Tuesday 28 February 2012

Rethinking our cities; density or size?

Will Hutton bemoans the quality of the first London Mayoral debate arguing that the candidates shouldn't focus narrowly on transport and the police, but should address the wider issue of what makes London great and what could make it greater?

Hutton highlights two features of cities which he thinks of as crucial to their success - the ability to attract a diverse mix of high quality people and the willingness to house them at high density. He links the first of these issues to immigration, a policy area over which the mayor has no control. The mayor has much more control over density (through decisions made about the London plan) and here Hutton sides with Livingstone who tends to favour more tall buildings as a way of achieving greater density. I have suggested before that the arguments in favour of more tall buildings in London - and some other UK cities - seem pretty compelling (in the sense that the price signals from the market clearly indicate that they would have huge social value). We don't get them for a variety of reasons including, but not limited to, planning restrictions.

I'd express one note of caution, however. Hutton assumes that density is key to innovation and the success of cities. But we don't actually know whether it is density or size (or concentrations of particular types of workers or industry) that drive economic performance. Researchers are trying to separate these effects out, but it's difficult because size and density tend to move together. People who like 'compact' walkable cities tend to interpret evidence on density effects as somehow solving this debate without recognising that the effects could come from size.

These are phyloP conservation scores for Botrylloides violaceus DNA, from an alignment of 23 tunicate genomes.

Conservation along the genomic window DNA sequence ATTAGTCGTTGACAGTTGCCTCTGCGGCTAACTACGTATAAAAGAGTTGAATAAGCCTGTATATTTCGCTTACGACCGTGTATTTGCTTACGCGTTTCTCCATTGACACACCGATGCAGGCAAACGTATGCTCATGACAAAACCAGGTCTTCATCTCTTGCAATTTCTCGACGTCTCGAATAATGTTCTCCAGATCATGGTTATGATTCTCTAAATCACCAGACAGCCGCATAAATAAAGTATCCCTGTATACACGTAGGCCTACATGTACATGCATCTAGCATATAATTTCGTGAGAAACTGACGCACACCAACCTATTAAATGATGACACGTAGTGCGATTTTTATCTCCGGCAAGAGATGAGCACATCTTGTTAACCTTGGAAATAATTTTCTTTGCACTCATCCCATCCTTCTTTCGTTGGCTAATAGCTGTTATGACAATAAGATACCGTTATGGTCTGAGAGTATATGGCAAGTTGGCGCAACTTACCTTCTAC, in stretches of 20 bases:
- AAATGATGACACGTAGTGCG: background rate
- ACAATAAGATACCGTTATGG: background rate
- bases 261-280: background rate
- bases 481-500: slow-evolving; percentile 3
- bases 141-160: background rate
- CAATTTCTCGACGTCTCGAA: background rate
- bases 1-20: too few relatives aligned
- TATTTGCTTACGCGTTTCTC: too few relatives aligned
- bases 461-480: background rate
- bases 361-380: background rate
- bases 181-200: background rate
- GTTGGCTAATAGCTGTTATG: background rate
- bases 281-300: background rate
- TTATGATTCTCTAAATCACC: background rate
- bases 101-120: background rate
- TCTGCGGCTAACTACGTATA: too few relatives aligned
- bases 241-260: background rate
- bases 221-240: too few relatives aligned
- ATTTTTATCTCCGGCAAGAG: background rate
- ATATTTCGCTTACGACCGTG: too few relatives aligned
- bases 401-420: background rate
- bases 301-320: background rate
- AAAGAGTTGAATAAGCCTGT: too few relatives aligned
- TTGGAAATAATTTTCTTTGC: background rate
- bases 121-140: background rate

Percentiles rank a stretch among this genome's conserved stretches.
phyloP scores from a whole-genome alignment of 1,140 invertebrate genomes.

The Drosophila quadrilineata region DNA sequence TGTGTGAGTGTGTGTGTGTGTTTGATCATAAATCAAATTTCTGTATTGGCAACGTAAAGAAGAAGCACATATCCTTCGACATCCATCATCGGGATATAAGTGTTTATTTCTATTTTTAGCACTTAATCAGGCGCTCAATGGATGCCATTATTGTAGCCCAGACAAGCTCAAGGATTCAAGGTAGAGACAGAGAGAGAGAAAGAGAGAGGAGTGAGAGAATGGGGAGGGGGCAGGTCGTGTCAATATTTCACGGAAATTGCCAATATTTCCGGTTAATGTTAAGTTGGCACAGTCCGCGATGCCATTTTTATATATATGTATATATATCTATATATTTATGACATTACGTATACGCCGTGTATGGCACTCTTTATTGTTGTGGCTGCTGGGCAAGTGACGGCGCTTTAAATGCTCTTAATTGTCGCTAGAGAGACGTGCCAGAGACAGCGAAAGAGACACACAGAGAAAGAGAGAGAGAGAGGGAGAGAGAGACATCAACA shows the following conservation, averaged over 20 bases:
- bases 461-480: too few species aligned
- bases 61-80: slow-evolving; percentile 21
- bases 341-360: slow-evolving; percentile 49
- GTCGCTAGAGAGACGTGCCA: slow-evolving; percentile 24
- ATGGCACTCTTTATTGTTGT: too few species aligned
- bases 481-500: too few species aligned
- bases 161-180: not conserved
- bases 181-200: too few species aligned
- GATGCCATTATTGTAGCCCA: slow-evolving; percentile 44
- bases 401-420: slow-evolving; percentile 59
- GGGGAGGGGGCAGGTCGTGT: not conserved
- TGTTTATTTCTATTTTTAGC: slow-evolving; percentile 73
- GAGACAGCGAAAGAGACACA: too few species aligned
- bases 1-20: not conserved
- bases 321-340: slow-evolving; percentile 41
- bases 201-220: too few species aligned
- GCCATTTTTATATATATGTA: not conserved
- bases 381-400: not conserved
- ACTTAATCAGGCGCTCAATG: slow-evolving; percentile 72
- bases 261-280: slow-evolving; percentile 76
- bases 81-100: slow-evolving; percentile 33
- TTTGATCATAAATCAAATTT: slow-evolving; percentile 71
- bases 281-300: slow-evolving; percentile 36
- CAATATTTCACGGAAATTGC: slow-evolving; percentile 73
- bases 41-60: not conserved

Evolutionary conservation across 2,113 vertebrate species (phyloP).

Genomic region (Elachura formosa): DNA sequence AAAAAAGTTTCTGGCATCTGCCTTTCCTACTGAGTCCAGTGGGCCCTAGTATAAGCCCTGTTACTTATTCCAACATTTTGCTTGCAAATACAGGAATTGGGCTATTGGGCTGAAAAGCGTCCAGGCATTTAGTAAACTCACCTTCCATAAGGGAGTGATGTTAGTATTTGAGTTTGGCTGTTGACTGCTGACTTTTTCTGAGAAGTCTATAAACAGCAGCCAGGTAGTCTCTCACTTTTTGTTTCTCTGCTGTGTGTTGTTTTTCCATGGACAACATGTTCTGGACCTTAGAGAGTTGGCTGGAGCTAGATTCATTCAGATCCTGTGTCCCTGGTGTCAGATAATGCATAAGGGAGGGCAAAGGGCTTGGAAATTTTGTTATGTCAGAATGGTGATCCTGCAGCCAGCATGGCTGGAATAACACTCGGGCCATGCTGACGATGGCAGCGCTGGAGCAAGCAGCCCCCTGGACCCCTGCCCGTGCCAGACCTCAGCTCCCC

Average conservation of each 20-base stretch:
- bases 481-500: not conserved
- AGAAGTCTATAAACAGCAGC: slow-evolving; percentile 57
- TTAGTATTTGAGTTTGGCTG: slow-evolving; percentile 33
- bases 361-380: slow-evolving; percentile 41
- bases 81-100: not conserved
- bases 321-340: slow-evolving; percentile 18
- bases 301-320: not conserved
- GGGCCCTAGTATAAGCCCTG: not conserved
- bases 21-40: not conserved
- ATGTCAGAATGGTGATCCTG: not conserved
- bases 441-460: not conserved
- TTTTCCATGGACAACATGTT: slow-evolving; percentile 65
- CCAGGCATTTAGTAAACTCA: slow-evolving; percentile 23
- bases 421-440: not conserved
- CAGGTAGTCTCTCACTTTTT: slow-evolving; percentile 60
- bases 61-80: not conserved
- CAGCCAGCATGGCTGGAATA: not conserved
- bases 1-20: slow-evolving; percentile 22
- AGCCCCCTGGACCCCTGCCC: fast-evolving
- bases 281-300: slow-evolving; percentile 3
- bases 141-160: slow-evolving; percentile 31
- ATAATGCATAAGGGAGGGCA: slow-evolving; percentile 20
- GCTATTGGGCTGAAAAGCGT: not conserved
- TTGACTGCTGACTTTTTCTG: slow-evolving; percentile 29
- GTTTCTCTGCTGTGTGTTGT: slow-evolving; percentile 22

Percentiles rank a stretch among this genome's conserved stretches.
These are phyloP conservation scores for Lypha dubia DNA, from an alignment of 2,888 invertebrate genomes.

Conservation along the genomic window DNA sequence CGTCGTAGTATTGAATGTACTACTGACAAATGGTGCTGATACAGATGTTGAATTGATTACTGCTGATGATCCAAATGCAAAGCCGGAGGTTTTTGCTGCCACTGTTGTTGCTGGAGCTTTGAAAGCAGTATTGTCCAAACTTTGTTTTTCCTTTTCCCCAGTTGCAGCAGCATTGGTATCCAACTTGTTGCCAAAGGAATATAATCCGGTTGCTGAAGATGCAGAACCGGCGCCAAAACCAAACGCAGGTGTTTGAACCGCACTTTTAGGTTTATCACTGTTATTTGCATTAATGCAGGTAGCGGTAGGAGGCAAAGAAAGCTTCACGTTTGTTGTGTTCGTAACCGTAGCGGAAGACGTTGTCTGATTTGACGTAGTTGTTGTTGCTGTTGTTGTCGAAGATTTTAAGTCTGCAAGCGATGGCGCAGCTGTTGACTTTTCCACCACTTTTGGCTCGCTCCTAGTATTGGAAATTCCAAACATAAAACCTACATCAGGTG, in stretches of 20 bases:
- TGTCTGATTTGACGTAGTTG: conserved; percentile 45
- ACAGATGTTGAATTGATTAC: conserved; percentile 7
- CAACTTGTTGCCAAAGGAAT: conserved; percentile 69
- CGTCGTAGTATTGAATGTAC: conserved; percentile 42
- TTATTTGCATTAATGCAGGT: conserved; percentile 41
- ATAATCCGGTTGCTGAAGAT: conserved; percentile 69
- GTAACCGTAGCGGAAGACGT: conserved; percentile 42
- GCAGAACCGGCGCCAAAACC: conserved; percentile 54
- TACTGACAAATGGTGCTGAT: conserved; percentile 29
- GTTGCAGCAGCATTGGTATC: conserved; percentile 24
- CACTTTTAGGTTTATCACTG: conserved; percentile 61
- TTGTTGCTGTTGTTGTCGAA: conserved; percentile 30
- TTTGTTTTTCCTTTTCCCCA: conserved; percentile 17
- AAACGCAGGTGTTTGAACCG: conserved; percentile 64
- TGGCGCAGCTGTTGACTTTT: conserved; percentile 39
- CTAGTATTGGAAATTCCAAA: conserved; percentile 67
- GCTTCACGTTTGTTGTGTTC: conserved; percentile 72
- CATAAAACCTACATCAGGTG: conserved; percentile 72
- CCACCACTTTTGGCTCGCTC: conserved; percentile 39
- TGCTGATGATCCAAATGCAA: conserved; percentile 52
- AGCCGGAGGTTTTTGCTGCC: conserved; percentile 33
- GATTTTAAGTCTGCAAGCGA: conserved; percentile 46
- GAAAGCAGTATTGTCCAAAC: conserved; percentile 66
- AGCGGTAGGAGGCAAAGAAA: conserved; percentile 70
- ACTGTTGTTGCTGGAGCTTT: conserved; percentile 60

Where does that leave us in terms of buildings in our larger cities? The evidence on positive externalities is inconclusive about whether we should favour density over size . There are negative externalities from building on undeveloped land, but also from destroying sight lines by building up. Overall, the evidence suggests that these externalities may not be big relative to the value of new building (as indicated by the price of new development). That is we should consider both 'up' and 'out' when the price signals are sufficiently strong to suggest the social benefits outweigh the social costs.